1180 (The People's Chronology)
France's Louis VII dies September 18 at age 59 after a 43-year reign in which he has repudiated his ex-wife, Eleanor of Aquitaine, warred with her new husband (England's Henry II), and with Geoffrey of Anjou, but built the prestige of the crown by entrusting the administration of his realm to reliable men of modest origin and consolidating his territories instead of adding to them. His 15-year-old son by his third wife (Alix of Champagne) was crowned last year at Reims and will rule until 1223 as Philippe II Augustus.
Heinrich III (der Löwe [the Lion]), duke of Saxony, loses his Saxon and Bavarian duchies and all his imperial fiefs for having breached the king's peace (see 1178). The Holy Roman Emperor Friedrich I Barbarossa breaks up Heinrich's former domain; one part of Saxony is renamed the duchy of Westphalia and given to the archbishop of Cologne; the eastern part is given as a fief to Bernhard of Brandenburg, a son of the late Albrecht the Bear. Friedrich gives his ally Otto von Wittelsbach the duchy of Bavaria, which is transformed from a duchy to a territorial state and will be ruled by Wittelsbachs until 1918, although the houses of Löwenstein, Wertheim, and Rosenberg will rule parts of Bavaria at various times (see 1208). Heinrich holds out in northern Saxony but will be obliged to submit in the summer of next year, and although he will be permitted to retain his hereditary lands of Brunswick and Lüneburg, he will be exiled for several years to the court of his father-in-law, England's Henry II.
Poland's nobility and clergy convene the Congress of Leczyca and vest their duke Casimir II's descendants with hereditary rights to the crown in return for the privileges he has granted them (see 1173), but he will never himself be crowned king (see 1194).
The Byzantine emperor Manuel I Comnenus dies September 24 at age 60 after a 37-year reign of great splendor that has involved the empire in repeated conflicts with the Normans and has weakened it financially. Manuel is succeeded by his 12-year-old son, who will reign briefly as Alexius II Comnenus with his mother, Maria of Antioch, as regent (see 1182).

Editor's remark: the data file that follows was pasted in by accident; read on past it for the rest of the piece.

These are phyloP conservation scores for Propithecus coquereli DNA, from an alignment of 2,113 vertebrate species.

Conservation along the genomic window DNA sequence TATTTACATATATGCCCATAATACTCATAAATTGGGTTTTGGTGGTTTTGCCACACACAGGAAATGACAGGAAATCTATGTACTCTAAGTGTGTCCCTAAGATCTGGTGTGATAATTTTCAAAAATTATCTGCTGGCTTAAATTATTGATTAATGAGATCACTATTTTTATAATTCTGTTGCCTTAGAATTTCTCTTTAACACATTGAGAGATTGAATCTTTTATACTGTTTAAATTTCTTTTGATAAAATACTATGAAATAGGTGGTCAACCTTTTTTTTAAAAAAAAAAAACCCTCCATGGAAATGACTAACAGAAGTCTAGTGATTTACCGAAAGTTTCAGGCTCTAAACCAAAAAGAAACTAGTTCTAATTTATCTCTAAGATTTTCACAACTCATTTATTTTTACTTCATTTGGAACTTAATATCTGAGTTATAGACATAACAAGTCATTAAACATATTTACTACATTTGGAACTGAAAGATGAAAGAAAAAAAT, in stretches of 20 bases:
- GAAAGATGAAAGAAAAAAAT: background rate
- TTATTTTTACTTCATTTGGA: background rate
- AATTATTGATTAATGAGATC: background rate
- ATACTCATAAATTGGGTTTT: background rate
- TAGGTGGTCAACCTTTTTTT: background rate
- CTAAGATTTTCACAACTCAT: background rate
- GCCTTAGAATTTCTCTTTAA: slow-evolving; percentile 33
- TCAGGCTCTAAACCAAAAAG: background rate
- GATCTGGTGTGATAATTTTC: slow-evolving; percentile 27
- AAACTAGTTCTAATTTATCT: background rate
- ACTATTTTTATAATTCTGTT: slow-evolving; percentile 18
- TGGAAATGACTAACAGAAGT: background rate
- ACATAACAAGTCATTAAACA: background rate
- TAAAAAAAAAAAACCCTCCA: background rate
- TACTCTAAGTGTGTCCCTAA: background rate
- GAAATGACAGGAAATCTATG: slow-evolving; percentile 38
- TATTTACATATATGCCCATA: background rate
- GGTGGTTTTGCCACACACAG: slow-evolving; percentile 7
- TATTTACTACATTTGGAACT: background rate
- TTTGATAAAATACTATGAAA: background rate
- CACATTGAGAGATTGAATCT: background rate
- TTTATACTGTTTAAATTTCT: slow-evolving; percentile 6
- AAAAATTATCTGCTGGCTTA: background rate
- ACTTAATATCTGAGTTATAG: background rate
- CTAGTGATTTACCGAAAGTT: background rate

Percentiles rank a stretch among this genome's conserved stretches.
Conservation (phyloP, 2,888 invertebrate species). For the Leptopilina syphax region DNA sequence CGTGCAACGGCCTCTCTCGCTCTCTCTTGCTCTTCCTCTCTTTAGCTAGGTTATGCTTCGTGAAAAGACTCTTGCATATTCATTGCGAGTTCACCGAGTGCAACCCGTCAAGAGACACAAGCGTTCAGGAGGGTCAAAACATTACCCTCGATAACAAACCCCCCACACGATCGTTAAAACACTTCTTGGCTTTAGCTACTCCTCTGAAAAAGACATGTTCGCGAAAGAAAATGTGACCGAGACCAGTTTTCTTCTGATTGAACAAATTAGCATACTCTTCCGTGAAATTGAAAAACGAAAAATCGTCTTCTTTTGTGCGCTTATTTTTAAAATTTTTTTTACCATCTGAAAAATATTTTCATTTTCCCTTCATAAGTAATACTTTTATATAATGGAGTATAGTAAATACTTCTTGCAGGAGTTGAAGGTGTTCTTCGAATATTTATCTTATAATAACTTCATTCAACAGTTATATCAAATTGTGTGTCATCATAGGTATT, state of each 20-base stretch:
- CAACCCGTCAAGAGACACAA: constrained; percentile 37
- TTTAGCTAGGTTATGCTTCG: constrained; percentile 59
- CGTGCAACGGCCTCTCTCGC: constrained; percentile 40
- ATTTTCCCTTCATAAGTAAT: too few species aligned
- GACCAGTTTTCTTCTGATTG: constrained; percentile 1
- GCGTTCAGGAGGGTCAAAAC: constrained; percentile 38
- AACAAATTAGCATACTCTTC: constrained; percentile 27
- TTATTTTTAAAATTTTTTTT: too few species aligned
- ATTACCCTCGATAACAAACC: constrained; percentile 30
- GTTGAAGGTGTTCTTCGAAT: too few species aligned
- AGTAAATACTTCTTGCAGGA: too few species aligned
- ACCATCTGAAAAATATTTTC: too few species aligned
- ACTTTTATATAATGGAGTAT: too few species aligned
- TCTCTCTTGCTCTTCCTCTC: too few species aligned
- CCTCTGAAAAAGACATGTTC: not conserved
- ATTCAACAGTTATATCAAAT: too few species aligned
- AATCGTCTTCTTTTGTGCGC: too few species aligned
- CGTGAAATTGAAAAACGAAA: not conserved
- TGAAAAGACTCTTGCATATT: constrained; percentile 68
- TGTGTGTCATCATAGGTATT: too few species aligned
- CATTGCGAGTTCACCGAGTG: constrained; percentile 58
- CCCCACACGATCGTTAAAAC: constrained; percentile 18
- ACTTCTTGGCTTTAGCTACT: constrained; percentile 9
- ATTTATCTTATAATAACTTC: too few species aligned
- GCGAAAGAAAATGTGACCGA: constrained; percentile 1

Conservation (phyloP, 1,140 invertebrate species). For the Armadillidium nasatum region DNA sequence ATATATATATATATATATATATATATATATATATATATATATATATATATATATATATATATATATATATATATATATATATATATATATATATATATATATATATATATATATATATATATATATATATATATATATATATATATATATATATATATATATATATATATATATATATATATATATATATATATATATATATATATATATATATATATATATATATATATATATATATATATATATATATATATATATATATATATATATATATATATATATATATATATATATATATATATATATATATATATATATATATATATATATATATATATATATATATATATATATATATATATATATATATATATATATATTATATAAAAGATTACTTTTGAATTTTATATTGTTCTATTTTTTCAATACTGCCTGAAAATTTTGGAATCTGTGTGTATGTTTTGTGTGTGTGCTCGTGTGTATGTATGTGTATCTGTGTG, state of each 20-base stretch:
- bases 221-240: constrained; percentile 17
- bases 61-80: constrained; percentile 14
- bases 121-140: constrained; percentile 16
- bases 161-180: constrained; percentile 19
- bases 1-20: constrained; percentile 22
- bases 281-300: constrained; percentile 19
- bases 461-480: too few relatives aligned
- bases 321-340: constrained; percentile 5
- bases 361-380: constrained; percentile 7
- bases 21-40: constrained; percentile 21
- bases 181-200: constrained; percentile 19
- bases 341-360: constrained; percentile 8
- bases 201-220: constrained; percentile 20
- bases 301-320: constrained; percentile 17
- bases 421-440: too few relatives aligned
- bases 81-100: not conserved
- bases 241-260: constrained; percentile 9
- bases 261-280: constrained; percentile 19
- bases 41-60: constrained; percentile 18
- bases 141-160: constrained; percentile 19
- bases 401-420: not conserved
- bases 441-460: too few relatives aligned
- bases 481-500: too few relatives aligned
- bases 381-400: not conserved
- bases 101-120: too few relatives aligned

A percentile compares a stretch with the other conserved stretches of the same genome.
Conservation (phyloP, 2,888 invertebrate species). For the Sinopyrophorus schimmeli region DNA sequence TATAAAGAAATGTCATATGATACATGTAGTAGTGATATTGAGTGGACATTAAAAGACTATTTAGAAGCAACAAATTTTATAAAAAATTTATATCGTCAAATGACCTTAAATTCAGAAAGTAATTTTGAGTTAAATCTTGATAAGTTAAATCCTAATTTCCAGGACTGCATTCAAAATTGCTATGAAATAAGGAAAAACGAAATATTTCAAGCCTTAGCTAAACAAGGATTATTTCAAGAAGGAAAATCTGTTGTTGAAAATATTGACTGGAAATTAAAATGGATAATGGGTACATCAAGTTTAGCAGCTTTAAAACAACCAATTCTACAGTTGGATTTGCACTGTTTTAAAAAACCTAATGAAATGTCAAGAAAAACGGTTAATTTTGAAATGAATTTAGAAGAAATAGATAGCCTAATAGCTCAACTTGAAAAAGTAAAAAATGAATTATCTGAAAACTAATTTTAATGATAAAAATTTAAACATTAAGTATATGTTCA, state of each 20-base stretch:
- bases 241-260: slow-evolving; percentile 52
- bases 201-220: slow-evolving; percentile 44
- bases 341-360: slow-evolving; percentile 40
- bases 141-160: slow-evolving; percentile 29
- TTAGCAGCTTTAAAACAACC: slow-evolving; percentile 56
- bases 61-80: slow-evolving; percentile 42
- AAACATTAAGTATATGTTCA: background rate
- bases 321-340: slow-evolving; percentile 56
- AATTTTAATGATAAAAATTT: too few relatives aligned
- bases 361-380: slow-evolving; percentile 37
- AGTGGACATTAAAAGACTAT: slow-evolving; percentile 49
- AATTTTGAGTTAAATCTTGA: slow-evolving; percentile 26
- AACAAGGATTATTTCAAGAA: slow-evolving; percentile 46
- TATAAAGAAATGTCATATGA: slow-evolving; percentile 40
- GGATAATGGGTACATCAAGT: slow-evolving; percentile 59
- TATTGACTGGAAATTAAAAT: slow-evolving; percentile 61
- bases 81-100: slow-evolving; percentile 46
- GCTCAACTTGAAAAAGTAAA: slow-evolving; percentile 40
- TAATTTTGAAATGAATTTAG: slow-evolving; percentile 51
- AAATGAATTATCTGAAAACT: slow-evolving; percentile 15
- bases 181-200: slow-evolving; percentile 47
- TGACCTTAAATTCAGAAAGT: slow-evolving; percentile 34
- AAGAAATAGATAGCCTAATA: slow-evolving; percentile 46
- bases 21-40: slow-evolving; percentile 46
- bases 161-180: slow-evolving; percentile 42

The 34th Abbasid caliph an-Nasir ascends the throne to begin a 45-year reign in which he will expand his realm, assume control of the chivalrous futuwa order, gain esteem among other Muslim princes, but fail in his efforts to unify the Islamic world.
An uprising against Japan's ruling Taira family begins as Kiyomori Taira alienates the imperial family with his excesses following the death last year of his eldest son Shigemori at age 41 (see 1179). One revolt is led by an imperial prince and another by Yorimasa Minamoto, now 74, who is supported by some of the monasteries but who is killed by the Taira. Yoritomo Minamoto, now 23, leads a general uprising August 17 with help from his father-in-law, Tokimasa Hojo, now 42 (see 1160). Hojo's daughter Masako, also now 23, married Yoritomo 3 years ago against her father's wishes (Minamoto had been exiled to Izu and had no title). The emperor Takukura abdicates at age 19 and is succeeded by his 2-year-old son Antoku, grandson of Kiyomori Taira, whose samurai forces encounter opposition in October on the Fuji River from troops raised by the Minamoto family. A Minamoto detachment gets behind the Taira position, a sudden flight of waterfowl alarms the Taira in the night, they flee westward, taking the infant emperor along, and the Minamoto forces begin a series of victories (see 1181).
Pope Alexander III sends the antipope Innocent III in January to the monastery of La Cava in Apulia, southern Italy.
Architecture, Real Estate
Glass windows appear in private English houses, but most people have only shutters for windows (see tax, 1695).